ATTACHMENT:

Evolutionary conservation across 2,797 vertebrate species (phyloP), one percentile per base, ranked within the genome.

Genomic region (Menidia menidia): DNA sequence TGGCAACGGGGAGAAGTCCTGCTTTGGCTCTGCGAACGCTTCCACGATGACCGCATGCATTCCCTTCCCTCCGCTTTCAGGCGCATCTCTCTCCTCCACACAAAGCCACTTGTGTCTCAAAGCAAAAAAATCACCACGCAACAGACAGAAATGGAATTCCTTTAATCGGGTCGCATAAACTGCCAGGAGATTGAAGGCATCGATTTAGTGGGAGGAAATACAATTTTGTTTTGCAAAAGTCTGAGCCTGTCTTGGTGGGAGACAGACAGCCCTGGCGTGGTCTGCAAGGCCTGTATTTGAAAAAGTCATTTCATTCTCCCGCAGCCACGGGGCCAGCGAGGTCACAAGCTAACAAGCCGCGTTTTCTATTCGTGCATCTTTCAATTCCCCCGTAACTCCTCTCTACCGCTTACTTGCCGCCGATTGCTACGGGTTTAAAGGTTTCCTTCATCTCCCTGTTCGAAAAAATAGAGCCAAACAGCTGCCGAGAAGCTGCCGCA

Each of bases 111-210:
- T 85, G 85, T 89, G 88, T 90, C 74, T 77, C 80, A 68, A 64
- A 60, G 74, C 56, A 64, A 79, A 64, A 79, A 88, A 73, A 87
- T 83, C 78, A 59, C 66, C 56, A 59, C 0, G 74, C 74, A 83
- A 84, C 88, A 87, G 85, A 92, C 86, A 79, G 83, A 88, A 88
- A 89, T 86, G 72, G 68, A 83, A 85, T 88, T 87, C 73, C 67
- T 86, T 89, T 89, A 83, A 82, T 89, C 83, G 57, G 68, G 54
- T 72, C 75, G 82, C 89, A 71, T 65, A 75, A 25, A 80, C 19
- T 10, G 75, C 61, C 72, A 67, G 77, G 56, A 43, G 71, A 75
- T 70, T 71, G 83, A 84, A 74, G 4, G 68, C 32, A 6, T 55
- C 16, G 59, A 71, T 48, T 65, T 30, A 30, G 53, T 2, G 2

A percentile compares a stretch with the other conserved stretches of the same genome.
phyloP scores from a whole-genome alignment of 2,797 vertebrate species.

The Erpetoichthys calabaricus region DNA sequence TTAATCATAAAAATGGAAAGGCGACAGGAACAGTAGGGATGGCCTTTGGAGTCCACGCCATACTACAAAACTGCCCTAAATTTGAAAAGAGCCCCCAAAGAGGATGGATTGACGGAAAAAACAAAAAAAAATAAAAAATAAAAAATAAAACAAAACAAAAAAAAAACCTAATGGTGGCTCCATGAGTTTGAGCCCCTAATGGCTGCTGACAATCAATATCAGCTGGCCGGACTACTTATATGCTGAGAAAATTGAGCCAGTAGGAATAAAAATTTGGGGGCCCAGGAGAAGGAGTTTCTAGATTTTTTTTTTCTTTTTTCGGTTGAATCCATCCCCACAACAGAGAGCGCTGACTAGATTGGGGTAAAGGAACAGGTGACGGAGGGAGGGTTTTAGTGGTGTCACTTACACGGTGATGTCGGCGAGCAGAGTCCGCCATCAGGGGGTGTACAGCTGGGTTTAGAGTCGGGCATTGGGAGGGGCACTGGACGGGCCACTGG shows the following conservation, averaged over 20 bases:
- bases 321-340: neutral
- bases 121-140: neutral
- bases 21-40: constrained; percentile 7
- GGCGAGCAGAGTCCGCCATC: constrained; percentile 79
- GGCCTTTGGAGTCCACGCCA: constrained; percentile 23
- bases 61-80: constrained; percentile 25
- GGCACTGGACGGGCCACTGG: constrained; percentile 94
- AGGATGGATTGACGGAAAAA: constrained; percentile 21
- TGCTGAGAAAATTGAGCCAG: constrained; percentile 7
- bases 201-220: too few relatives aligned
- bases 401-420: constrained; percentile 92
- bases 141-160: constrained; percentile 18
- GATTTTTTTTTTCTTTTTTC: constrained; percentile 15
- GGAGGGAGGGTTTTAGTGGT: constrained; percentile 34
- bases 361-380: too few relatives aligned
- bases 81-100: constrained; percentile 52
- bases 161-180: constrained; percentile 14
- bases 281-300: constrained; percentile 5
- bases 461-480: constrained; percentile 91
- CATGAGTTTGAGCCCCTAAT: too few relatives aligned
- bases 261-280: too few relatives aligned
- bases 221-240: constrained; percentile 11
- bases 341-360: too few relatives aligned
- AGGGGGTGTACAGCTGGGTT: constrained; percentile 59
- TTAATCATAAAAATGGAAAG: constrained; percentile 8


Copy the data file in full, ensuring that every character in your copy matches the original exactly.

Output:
Evolutionary conservation across 2,797 vertebrate species (phyloP), one percentile per base, ranked within the genome.

Genomic region (Menidia menidia): DNA sequence TGGCAACGGGGAGAAGTCCTGCTTTGGCTCTGCGAACGCTTCCACGATGACCGCATGCATTCCCTTCCCTCCGCTTTCAGGCGCATCTCTCTCCTCCACACAAAGCCACTTGTGTCTCAAAGCAAAAAAATCACCACGCAACAGACAGAAATGGAATTCCTTTAATCGGGTCGCATAAACTGCCAGGAGATTGAAGGCATCGATTTAGTGGGAGGAAATACAATTTTGTTTTGCAAAAGTCTGAGCCTGTCTTGGTGGGAGACAGACAGCCCTGGCGTGGTCTGCAAGGCCTGTATTTGAAAAAGTCATTTCATTCTCCCGCAGCCACGGGGCCAGCGAGGTCACAAGCTAACAAGCCGCGTTTTCTATTCGTGCATCTTTCAATTCCCCCGTAACTCCTCTCTACCGCTTACTTGCCGCCGATTGCTACGGGTTTAAAGGTTTCCTTCATCTCCCTGTTCGAAAAAATAGAGCCAAACAGCTGCCGAGAAGCTGCCGCA

Each of bases 111-210:
- T 85, G 85, T 89, G 88, T 90, C 74, T 77, C 80, A 68, A 64
- A 60, G 74, C 56, A 64, A 79, A 64, A 79, A 88, A 73, A 87
- T 83, C 78, A 59, C 66, C 56, A 59, C 0, G 74, C 74, A 83
- A 84, C 88, A 87, G 85, A 92, C 86, A 79, G 83, A 88, A 88
- A 89, T 86, G 72, G 68, A 83, A 85, T 88, T 87, C 73, C 67
- T 86, T 89, T 89, A 83, A 82, T 89, C 83, G 57, G 68, G 54
- T 72, C 75, G 82, C 89, A 71, T 65, A 75, A 25, A 80, C 19
- T 10, G 75, C 61, C 72, A 67, G 77, G 56, A 43, G 71, A 75
- T 70, T 71, G 83, A 84, A 74, G 4, G 68, C 32, A 6, T 55
- C 16, G 59, A 71, T 48, T 65, T 30, A 30, G 53, T 2, G 2

A percentile compares a stretch with the other conserved stretches of the same genome.
phyloP scores from a whole-genome alignment of 2,797 vertebrate species.

The Erpetoichthys calabaricus region DNA sequence TTAATCATAAAAATGGAAAGGCGACAGGAACAGTAGGGATGGCCTTTGGAGTCCACGCCATACTACAAAACTGCCCTAAATTTGAAAAGAGCCCCCAAAGAGGATGGATTGACGGAAAAAACAAAAAAAAATAAAAAATAAAAAATAAAACAAAACAAAAAAAAAACCTAATGGTGGCTCCATGAGTTTGAGCCCCTAATGGCTGCTGACAATCAATATCAGCTGGCCGGACTACTTATATGCTGAGAAAATTGAGCCAGTAGGAATAAAAATTTGGGGGCCCAGGAGAAGGAGTTTCTAGATTTTTTTTTTCTTTTTTCGGTTGAATCCATCCCCACAACAGAGAGCGCTGACTAGATTGGGGTAAAGGAACAGGTGACGGAGGGAGGGTTTTAGTGGTGTCACTTACACGGTGATGTCGGCGAGCAGAGTCCGCCATCAGGGGGTGTACAGCTGGGTTTAGAGTCGGGCATTGGGAGGGGCACTGGACGGGCCACTGG shows the following conservation, averaged over 20 bases:
- bases 321-340: neutral
- bases 121-140: neutral
- bases 21-40: constrained; percentile 7
- GGCGAGCAGAGTCCGCCATC: constrained; percentile 79
- GGCCTTTGGAGTCCACGCCA: constrained; percentile 23
- bases 61-80: constrained; percentile 25
- GGCACTGGACGGGCCACTGG: constrained; percentile 94
- AGGATGGATTGACGGAAAAA: constrained; percentile 21
- TGCTGAGAAAATTGAGCCAG: constrained; percentile 7
- bases 201-220: too few relatives aligned
- bases 401-420: constrained; percentile 92
- bases 141-160: constrained; percentile 18
- GATTTTTTTTTTCTTTTTTC: constrained; percentile 15
- GGAGGGAGGGTTTTAGTGGT: constrained; percentile 34
- bases 361-380: too few relatives aligned
- bases 81-100: constrained; percentile 52
- bases 161-180: constrained; percentile 14
- bases 281-300: constrained; percentile 5
- bases 461-480: constrained; percentile 91
- CATGAGTTTGAGCCCCTAAT: too few relatives aligned
- bases 261-280: too few relatives aligned
- bases 221-240: constrained; percentile 11
- bases 341-360: too few relatives aligned
- AGGGGGTGTACAGCTGGGTT: constrained; percentile 59
- TTAATCATAAAAATGGAAAG: constrained; percentile 8